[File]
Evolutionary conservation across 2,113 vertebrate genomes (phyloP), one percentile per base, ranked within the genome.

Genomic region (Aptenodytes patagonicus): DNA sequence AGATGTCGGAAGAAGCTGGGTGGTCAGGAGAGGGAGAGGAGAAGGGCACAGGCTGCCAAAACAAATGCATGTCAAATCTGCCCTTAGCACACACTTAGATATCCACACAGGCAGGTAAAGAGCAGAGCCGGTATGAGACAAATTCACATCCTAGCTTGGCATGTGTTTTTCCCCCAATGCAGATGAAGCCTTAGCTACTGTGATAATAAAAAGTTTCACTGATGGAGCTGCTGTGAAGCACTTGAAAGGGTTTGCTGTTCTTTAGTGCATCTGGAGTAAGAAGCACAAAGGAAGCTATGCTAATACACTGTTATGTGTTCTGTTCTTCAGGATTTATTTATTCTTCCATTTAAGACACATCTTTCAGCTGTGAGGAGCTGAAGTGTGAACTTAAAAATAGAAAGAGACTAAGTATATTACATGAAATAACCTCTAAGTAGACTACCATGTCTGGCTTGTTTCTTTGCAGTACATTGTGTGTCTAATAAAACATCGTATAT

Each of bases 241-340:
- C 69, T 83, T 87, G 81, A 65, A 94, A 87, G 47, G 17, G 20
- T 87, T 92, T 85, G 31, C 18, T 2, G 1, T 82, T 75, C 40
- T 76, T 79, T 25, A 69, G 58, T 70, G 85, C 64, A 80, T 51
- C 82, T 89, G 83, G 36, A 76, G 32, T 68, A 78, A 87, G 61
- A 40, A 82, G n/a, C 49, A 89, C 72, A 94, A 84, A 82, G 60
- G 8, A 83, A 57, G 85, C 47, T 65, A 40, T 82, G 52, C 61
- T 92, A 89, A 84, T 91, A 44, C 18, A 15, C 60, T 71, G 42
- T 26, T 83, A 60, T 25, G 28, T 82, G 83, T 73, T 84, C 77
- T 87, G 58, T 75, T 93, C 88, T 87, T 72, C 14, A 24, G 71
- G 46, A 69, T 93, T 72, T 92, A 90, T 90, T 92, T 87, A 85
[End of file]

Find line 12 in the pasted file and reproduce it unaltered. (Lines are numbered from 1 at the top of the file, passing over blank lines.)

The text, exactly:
- T 87, G 58, T 75, T 93, C 88, T 87, T 72, C 14, A 24, G 71